Kingstown, St. Vincent and the Grenadines: Today, March 8th, is celebrated globally as International Women’s Day, a day to celebrate the social, economic, and political achievements of women around the world. It is a day that reminds us of the continuing struggle for women’s rights and inspires people to fight for gender equality.
The theme for this year is “Women in Leadership, Achieving an Equal Future in a Covid-19 World”. Over the years, significant strides have been made globally with respect to women in leadership positions, showing that the glass ceiling may slowly be breaking.
However, women have not achieved gender parity and much effort is needed by our government to ensure that women are well represented at leadership levels and are given authority and autonomy at the highest level in decision making. Our democratic values can be sustained and enhanced only when women participate equally in decision-making.
The Covid-19 pandemic has highlighted a number of issues that must be addressed in order to achieve gender equality. First, there has been an increase in poverty in most countries and women have been worst affected. Although women have been elevated to senior positions in government ministries and in the leadership of the Covid-19 Task Force, there is still a large majority at the lower strata of society whose social and economic lives are largely unaffected.
The increase in poverty means that our women now earn less, save less, and have little or no financial security. It is important, therefore, that government establishes a social safety net to support financially vulnerable women.
Moreover, in light of the closure of schools and some businesses, there has been an increase workload for women, who must now ensure that they sustain themselves and also do the domestic work, for which they are not paid.
As a result of the unpaid care work, our women are bearing the strain of the economic fallout from the pandemic. This creates a mental strain on the women. This requires immediate attention from the government. However, the government has shown it is not adequately prepared for the task.
Secondly, the pandemic has also caused women to be more frequently exposed to all forms of violence.
The fact that women and their partners are at home together, more, during the pandemic has led to an increase in domestic violence. Our police and social services are not adequately prepared to deal with this increase in domestic violence.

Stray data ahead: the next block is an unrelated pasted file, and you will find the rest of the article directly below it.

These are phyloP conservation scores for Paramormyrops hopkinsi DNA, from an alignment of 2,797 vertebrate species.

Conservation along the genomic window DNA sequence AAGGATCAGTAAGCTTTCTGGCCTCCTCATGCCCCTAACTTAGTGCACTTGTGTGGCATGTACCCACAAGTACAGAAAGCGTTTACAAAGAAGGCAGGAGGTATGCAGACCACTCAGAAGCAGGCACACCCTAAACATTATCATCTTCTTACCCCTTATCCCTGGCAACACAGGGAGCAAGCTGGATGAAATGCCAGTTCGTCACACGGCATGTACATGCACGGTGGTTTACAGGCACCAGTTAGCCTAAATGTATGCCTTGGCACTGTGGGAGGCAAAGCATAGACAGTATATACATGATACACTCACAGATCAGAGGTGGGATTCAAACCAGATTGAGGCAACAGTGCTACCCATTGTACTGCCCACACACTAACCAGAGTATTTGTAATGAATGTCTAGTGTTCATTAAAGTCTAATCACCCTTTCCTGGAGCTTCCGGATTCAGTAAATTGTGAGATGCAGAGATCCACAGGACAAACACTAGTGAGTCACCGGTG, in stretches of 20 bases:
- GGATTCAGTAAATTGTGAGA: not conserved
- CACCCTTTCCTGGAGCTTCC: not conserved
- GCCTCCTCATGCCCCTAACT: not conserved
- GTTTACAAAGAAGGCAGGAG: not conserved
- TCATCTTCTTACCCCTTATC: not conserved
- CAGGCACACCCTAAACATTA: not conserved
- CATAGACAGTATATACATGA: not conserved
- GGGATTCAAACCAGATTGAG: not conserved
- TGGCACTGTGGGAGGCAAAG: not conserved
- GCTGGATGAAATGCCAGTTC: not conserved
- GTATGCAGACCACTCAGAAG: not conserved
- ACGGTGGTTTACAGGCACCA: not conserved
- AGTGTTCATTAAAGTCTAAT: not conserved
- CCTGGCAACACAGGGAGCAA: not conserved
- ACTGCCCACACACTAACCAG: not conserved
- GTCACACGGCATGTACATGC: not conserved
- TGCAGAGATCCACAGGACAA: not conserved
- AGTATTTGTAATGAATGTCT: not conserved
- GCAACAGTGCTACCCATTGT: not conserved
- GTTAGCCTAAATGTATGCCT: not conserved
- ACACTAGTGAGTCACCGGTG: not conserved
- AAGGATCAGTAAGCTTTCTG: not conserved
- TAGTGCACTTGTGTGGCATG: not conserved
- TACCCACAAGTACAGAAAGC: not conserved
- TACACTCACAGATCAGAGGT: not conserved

As a result, many reports are left unanswered or are acted upon very late. This exacerbates delays and increases difficulties in accessing support. Further, there is a need for more shelters for women fleeing domestic abuse, as the one existing shelter is insufficient to meet the increase in domestic violence cases. The New Democratic Party continues to call for more and better shelters for women who need shelter from domestic violence.
Thirdly, many women continue to face sexual harassment in the workplace. There is no apparent plan by the government to deal with this problem. Combating sexual harassment requires all stakeholders to be actively and continually engaged. This includes an urgent review of the legislative framework. Regardless of social status, measures must be put in place to deal with all offenders who abuse their positions of power to sexually harass women in the workplace. There must be dialogue that will focus on systemic change, accelerate progress, and empower women.
We will create an inclusive society only when our women have equal opportunity to make their mark and to take decisions without being fearful. They must “Choose to Challenge”.
They must be like Elma Francois, who was born in Overland, migrated to Trinidad and Tobago and has been credited with forming the first notable gender-neutral space for political activism. She was declared a national heroine of Trinidad and Tobago. I encourage all women to continue to stand strong and to be bold in whatever you do so that we can create a better future for all of us.
HAPPY INTERNATIONAL WOMEN’S DAY.